September is National Suicide Prevention Month and along with continuing to inform people about warning signs, Texas Children’s has recently elevated our prevention tactics with the use of the Columbia Suicide Screening Rating Scale (C-SSRS).
“Texas Children’s Hospital recognizes that our team, our system has an essential role to play in helping young people and their families who may be struggling with mental health problems and suicidal thoughts or actions,” said the Chief of Psychiatry at Texas Children’s Hospital, Dr. Laurel Williams. “Over the past 18 months our Psychiatry, Social Work, Psychology, Nursing and Pediatrician partners have been improving our assessment and care for these young people.”
According to the Columbia Lighthouse Project, C-SSRS supports suicide risk assessment through a series of simple, plain-language questions. The answers help users identify whether someone is at risk for suicide, assess the severity and immediacy of that risk, and gauge the level of support that the person needs.
Texas Children’s is currently using the C-SSRS in all three emergency rooms for all youth over the age of 11 since March 2018, and to date we have screened more than 1,700 adolescents. Individuals who screen positive are given specific treatment plans based on the level of severity, including either further assessments by our psychiatry team or our partners, Mental Health Solutions. Mental Health Solutions is an outside team of social workers who will come to our hospital emergency rooms to assist parents. Their health care teams also locate appropriate locations for inpatient psychiatric care within Houston and surrounding counties for youth needing such specialty services.
“Additionally, the inpatient teams have undergone increased training for nurses and patient sitters in order to better address mental health needs for patients with either suicidal thoughts/actions or aggressive behaviors,” Dr. Williams said. “A safety sweep checklist was developed and is employed for any young person identified as having suicidal thoughts or actions to improve the care environment for them while admitted to our care.”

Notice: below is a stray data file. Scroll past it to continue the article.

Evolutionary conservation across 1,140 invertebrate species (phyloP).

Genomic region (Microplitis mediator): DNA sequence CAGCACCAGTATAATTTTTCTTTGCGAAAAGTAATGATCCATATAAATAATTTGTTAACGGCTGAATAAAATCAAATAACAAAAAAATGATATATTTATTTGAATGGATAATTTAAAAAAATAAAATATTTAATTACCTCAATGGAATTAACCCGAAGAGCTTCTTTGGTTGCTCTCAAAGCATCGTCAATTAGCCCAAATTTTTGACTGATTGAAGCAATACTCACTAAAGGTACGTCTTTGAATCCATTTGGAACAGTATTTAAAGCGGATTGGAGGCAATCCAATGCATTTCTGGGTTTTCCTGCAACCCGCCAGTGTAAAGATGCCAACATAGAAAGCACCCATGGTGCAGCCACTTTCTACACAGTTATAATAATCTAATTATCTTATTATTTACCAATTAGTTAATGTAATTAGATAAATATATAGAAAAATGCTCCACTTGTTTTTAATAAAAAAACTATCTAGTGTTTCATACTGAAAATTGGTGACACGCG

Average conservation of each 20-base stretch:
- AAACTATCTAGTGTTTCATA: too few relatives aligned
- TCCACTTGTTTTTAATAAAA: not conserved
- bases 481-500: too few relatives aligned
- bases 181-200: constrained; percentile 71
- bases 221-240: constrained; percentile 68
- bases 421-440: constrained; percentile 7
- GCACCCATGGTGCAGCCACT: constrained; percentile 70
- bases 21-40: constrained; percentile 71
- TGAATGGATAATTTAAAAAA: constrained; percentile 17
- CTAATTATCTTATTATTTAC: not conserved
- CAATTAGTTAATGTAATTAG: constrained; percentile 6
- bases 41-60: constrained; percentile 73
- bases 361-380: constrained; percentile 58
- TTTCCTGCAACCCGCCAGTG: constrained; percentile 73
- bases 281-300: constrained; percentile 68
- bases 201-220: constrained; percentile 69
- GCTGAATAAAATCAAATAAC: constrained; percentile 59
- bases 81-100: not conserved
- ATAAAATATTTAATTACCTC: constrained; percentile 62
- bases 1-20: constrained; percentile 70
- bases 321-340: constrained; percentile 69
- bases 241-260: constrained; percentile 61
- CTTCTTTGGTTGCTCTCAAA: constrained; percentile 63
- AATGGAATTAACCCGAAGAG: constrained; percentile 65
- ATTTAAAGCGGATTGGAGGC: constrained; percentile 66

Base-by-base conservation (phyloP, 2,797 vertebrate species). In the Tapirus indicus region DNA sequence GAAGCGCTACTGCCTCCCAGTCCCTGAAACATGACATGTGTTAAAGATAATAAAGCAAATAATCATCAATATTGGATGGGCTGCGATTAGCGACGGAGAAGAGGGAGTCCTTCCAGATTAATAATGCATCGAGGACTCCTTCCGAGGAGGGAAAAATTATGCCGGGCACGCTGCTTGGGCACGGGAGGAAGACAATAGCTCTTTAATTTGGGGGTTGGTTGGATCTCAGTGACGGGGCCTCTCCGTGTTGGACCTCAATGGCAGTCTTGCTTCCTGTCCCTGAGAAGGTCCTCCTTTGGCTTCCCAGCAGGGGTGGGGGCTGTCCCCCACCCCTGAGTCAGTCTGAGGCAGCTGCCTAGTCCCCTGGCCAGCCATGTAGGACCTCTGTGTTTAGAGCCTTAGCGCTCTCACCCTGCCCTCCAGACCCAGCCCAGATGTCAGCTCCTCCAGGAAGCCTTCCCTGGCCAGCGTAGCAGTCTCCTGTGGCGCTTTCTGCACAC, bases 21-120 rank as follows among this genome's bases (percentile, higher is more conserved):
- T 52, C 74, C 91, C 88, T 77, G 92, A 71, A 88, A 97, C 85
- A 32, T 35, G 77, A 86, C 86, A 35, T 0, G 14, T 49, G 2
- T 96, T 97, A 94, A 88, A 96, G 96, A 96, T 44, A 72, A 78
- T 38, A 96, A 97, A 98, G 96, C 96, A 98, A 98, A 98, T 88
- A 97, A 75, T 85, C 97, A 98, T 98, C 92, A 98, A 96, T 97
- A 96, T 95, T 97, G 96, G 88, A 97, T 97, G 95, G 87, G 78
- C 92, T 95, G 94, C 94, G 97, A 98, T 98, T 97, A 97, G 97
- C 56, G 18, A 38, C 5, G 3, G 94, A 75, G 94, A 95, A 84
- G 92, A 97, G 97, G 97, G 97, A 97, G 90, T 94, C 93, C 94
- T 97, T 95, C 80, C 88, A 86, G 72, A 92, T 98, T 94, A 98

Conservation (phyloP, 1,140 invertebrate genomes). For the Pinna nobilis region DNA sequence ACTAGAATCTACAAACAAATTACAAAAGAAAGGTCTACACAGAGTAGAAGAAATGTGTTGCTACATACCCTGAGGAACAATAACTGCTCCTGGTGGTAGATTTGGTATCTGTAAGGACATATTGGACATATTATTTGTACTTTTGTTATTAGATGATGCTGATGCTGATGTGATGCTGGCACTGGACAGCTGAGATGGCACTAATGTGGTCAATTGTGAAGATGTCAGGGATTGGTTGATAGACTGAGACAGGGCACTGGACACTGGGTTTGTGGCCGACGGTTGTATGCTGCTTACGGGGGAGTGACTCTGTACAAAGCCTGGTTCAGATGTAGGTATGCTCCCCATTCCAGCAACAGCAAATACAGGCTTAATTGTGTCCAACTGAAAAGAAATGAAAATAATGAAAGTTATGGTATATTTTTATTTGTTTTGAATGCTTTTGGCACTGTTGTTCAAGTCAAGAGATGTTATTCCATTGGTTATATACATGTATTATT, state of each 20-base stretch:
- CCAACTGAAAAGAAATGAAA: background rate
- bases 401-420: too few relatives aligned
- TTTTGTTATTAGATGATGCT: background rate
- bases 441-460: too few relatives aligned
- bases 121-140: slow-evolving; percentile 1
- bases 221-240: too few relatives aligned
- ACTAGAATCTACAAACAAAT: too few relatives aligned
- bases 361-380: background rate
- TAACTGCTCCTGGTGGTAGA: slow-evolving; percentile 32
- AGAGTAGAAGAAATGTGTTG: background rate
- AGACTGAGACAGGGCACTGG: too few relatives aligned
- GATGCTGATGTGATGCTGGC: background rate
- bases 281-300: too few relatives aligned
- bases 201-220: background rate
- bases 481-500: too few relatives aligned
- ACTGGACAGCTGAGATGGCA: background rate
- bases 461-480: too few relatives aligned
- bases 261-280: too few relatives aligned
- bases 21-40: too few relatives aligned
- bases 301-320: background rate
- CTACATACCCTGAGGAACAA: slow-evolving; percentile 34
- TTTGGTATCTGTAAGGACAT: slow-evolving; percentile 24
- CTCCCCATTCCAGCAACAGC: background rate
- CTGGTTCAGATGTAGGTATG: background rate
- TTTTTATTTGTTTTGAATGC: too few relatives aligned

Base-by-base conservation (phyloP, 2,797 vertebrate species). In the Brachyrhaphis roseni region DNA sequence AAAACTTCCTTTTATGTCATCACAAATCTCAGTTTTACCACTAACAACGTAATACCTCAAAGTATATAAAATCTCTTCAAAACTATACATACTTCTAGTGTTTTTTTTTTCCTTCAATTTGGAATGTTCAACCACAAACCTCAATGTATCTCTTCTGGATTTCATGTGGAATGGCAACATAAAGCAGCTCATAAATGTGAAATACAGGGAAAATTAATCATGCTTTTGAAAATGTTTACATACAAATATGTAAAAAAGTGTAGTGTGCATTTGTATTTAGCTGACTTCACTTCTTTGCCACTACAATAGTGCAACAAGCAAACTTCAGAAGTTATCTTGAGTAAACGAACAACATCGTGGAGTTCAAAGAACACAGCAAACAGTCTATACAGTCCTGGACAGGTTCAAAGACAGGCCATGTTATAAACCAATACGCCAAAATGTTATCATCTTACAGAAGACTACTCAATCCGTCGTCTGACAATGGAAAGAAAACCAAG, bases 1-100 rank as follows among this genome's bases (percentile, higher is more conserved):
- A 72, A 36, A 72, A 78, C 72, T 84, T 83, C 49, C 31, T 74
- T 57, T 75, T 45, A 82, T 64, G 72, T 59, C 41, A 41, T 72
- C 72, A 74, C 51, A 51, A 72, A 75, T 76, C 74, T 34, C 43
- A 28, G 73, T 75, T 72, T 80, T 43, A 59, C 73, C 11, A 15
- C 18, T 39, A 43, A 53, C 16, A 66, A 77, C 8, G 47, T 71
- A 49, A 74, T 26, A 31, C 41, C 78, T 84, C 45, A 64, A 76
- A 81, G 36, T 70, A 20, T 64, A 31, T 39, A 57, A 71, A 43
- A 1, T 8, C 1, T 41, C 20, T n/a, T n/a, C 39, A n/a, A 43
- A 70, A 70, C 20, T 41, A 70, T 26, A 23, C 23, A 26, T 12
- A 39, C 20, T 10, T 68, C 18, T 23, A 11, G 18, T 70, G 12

Suicide is the second leading cause of death in the United States among adolescents between the ages of 15 and 24. This is more than cancer, diabetes, cardiac and neurologic diseases and yet there is still a stigma attached to suicide. Over 450,000 emergency rooms visits annually are secondary to individuals who have self-inflicted injuries.
“This screening process has allowed our team at Texas Children’s Hospital to act on the information received to intervene prior to a suicide attempt,” Williams said. “A treatment plan is also designed to avert harm and improve the patient’s mental health.”
Future plans for C-SSRS include screening other localities within our system such as specialty and general pediatric clinics in conjunction with depression screening.
Suicide is preventable and overall, mental health disorders do have effective treatments. We encourage our entire team to fight against the stigma. For those who might be experiencing suicidal thoughts we encourage everyone to consider the following resources:
- Emergency or urgent needs – 1-800 273-TALK (8255)
- Texas Children’s Hospital’s Psychiatry Clinic, For outpatient assessments and treatment – 832-822-3750
- Texas Children’s Hospital Employee Assistance Program – 832-824-3327